Photographs by Jonathan Nesteruk
He splurged on the granddaddy of all rings. Go all out and
accentuate its brilliance by adding (you guessed it) more diamonds.
Diamond Belle solitaire ring set in platinum, price upon request by Harry Winston. Fidelity Collection ring, $4,600 by Kwiat. Photo: Jonathan Nesteruk
Pile It on (Even After the I Do’s)
These crescent-shaped bands fit around the stone like a puzzle, which means you can start with one (or two) for the big day, then add more for your first anniversary, first child, and so on. Mix metals for the most dynamic effect.
Hazeline engagement ring, $9,500 and Tiny Crescent bands, $850 each, all by Anna Sheffield at Greenwich Jewelers. Photo: Jonathan Nesteruk
Not Every Girl Wants a Solitaire
For those who bucked tradition and went with
a band for the engagement, consider adding another, but this time vary the width.
Rose-cut and round brilliant-cut diamonds set in 18-karat yellow gold, $8,610 by Annie Fensterstock at The Clay Pot. Eighteen-karat yellow-gold hammered band with white diamonds, $1,500 by Nancy Newberg Jewelry at Fivestory New York. Photo: Jonathan Nesteruk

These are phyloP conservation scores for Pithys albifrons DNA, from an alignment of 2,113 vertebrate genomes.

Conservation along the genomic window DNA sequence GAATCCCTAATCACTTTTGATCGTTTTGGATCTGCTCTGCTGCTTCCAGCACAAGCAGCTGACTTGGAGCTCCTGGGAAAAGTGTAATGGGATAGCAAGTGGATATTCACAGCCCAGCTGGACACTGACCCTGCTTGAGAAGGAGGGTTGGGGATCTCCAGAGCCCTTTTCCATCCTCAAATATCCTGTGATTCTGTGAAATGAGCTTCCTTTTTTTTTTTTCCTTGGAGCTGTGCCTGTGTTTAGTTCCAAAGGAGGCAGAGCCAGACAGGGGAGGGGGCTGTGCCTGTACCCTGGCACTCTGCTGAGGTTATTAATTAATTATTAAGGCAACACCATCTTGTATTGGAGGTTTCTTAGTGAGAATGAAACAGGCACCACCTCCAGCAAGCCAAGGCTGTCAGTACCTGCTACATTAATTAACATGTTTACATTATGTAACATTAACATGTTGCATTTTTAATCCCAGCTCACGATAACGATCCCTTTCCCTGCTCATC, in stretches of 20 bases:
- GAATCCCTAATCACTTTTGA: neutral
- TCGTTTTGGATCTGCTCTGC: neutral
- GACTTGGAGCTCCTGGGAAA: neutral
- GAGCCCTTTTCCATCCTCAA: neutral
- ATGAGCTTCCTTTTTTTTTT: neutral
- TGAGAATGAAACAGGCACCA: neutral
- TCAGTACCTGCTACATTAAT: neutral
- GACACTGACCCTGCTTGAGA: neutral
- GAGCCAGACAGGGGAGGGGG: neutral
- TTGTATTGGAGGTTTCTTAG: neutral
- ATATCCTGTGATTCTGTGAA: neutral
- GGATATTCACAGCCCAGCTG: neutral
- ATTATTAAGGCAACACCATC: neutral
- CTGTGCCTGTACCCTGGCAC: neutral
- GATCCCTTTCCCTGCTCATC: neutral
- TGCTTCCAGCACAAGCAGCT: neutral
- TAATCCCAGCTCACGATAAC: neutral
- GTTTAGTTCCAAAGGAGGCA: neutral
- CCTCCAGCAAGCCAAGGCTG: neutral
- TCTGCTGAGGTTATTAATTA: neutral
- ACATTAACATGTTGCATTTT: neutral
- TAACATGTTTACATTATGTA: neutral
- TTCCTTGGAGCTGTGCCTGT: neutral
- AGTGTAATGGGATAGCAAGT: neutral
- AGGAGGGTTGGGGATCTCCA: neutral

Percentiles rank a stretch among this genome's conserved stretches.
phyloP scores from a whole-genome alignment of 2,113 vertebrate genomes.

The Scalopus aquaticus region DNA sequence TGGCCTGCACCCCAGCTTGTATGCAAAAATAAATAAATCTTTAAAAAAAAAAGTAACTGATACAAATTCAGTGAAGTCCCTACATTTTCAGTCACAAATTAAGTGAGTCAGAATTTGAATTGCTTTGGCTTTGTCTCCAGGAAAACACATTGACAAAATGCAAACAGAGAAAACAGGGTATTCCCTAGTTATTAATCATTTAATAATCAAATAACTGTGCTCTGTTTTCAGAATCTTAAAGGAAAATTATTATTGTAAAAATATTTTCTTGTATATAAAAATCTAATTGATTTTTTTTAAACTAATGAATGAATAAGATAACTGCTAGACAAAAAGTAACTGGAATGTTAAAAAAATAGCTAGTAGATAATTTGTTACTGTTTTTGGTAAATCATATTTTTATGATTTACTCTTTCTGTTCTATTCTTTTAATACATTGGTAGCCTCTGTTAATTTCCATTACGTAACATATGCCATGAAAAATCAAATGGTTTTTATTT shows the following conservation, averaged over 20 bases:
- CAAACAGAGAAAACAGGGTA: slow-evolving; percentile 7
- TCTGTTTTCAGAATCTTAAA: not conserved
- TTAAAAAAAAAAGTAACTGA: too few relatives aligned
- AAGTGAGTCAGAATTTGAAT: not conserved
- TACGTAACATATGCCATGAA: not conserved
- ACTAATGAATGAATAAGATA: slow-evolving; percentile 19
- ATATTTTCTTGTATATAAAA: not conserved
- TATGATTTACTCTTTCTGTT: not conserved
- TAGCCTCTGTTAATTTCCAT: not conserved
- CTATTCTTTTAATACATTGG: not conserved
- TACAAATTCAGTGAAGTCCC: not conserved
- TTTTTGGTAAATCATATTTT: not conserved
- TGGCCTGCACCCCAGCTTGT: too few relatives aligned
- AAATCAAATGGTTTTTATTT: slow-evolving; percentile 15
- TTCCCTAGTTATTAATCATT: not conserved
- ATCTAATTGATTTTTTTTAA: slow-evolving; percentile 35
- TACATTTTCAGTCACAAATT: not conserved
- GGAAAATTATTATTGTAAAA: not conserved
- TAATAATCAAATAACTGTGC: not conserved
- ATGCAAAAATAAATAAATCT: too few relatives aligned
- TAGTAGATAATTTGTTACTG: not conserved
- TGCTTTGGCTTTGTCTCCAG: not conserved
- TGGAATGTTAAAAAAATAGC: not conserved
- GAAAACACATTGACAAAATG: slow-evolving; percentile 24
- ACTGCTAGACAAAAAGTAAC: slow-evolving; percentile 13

Smaller Stone, Greater Options
If there’s no overpowering stone front-and-center, create a stronger focal point with a band encrusted with tiny nontraditional stones, like black diamonds.
Hexagon-shaped setting with brown diamond set in 18-karat yellow gold, $920 by Satomi Kawakita Jewelry at Matter. Fourteen black diamonds set in 14-karat rose gold, $710 by Blanca Monrós Gómez at Catbird. Photo: Jonathan Nesteruk
Bigger Stone, Curvier Band
Trend reports suggest cushion cuts are currently one of
the most popular styles. If you’re rocking one, look for a band with a slightly undulating ripple. It hugs the stone, creating a tiny dip
for it to nestle in.
Cushion-cut sapphire and diamonds set in platinum, $9,200 by Soho Gem. Diamonds set in 18-karat white gold, $1,850 by Little King. Photo: Jonathan Nesteruk